Water takeover saga brewing in Johor
Khairul Khalid 
Ranhill’s water operations in Johor makes up 75% of the group's total revenue

TWO years after Selangor’s water restructuring that involved a problematic takeover of privatised assets and concessionaires, a similar situation could be developing in Johor.

Water supply services in the southern state are managed by Ranhill Holdings Bhd’s subsidiary SAJ Ranhill Sdn Bhd, but recent statements by a state assemblyman have raised the prospect of a Selangor-like takeover.

Although Ranhill has denied any intention of selling its water business, a source tells FocusM the state government has been mulling a possible takeover for several years.


Sensitive issue

The source says it is a politically sensitive issue. “There has been on and off talk over the past two to three years of the state retaking control of water operations from Ranhill.

“They would not have discussed it at the state level without getting the green light from the higher-ups. But there have been no formal discussions between the relevant parties as yet.

“Demand for water in Johor has increased tremendously in the last decade, with mega projects such as Iskandar Malaysia, Petronas’ Refinery and Petrochemical Integrated Development in Pengerang, and Country Garden’s Forest City putting tremendous pressure on water supply,” he says.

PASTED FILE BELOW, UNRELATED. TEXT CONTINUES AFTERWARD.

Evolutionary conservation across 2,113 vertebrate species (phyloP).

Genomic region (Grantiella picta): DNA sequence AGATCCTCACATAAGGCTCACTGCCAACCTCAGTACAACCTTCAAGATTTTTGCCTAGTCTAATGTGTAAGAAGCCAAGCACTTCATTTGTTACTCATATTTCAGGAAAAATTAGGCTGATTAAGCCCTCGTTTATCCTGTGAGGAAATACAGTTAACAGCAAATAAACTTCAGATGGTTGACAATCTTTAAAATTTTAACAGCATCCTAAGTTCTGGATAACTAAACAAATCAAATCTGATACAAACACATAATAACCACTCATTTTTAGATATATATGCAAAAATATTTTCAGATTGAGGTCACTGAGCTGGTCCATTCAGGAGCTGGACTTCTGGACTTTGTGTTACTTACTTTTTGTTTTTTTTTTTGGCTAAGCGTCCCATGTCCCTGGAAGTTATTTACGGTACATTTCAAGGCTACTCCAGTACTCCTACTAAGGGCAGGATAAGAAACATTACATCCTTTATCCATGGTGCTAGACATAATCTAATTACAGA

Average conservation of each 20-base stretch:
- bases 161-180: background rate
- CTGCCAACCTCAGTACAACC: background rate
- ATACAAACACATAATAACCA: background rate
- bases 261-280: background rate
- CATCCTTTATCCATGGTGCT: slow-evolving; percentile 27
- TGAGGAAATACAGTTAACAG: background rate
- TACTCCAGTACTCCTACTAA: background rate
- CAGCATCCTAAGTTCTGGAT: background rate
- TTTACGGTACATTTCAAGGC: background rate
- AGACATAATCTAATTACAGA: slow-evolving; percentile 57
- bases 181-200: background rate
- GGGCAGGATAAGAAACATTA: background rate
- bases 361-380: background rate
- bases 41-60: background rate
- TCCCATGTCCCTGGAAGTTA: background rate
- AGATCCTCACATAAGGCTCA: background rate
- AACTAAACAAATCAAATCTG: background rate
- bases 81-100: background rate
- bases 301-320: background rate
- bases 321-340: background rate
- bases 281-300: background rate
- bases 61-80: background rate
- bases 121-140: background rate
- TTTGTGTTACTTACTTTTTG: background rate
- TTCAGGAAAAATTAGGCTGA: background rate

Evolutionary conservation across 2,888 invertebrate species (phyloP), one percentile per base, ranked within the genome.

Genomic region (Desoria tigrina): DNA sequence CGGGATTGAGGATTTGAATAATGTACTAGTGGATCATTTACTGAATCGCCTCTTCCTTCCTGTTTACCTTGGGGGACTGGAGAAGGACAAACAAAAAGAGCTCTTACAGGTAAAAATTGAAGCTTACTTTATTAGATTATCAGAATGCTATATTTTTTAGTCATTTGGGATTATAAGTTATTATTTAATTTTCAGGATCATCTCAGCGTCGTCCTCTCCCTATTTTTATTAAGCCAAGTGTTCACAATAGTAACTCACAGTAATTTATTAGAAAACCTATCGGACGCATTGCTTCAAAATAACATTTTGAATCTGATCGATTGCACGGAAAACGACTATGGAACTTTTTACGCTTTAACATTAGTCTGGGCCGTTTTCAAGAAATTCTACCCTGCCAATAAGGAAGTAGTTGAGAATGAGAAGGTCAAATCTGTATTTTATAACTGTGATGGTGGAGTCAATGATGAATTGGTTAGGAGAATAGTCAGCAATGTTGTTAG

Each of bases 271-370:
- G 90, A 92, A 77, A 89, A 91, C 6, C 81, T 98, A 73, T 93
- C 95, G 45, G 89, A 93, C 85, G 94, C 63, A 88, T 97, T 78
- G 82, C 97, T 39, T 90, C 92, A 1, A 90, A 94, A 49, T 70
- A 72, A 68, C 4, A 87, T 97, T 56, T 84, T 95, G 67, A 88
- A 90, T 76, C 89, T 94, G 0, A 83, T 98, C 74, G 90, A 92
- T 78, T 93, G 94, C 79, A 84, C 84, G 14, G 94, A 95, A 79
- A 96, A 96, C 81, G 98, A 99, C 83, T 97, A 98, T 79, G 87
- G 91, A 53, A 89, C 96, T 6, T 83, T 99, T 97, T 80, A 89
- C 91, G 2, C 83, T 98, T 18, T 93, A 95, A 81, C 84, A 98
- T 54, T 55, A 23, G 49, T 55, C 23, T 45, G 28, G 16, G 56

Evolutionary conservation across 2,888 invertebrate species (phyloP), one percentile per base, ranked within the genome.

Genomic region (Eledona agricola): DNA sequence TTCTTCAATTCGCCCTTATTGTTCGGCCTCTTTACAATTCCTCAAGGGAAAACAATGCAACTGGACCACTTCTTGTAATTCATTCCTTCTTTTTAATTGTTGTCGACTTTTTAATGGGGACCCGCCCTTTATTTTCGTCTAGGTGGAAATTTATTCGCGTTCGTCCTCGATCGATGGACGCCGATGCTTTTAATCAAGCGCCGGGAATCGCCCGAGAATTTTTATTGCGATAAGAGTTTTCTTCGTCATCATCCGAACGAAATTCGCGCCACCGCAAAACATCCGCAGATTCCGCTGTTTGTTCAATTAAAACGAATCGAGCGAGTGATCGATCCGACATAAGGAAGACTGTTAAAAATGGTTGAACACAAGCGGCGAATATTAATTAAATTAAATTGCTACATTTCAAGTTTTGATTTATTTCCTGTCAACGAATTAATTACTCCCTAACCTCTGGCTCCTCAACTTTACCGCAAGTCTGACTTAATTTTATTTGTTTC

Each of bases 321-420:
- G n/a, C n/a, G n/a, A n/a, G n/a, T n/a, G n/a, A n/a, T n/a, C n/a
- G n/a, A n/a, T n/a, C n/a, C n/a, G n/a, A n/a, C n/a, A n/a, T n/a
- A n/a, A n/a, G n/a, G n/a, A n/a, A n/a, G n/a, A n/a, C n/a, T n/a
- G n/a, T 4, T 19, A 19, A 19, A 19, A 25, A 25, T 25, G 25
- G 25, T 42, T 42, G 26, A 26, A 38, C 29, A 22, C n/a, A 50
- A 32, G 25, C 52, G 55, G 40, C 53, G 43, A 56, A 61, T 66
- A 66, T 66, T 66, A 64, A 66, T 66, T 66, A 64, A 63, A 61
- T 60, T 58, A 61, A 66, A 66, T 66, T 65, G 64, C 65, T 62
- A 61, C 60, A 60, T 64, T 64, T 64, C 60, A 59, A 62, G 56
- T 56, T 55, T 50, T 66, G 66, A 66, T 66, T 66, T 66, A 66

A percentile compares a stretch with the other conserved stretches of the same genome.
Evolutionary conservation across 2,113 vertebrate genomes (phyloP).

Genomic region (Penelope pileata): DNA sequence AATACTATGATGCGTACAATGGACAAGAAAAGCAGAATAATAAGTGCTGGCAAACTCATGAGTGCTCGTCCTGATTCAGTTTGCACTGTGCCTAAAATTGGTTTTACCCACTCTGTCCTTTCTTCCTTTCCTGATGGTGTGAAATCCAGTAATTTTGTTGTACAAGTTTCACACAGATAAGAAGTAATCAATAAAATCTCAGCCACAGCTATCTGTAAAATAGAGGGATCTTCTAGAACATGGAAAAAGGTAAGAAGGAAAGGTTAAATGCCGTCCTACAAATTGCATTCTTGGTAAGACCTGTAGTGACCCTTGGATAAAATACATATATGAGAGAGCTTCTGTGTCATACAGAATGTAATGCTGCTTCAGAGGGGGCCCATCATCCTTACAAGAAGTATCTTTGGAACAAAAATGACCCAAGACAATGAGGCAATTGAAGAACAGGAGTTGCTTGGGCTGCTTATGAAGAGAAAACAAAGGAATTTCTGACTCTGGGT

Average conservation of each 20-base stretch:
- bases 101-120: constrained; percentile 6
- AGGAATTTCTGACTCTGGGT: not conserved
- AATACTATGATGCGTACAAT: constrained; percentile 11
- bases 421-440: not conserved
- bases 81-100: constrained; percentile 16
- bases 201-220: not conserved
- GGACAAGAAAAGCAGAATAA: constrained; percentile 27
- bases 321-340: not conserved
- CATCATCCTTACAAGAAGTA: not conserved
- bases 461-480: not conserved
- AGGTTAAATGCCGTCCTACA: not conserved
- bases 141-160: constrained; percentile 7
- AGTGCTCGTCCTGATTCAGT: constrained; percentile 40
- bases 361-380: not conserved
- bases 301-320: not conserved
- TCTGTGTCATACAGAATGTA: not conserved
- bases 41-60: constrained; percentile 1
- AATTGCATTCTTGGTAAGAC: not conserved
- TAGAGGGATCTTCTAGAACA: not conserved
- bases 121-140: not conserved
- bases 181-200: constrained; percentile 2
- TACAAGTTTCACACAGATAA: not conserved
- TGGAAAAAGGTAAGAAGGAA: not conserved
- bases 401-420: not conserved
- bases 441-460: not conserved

The source also noted that other major water players had previously eyed the lucrative Ranhill-held water concession.

The matter was raised again recently when Johor state public works, rural and regional development committee chairman Datuk Hasni Mohamed said the state government would soon be initiating a meeting with Ranhill officials, including its president and CEO Tan Sri Hamdan Mohamad, to discuss a potential takeover.

The Johor government plans to discuss with Hamdan on taking over Ranhill’s water business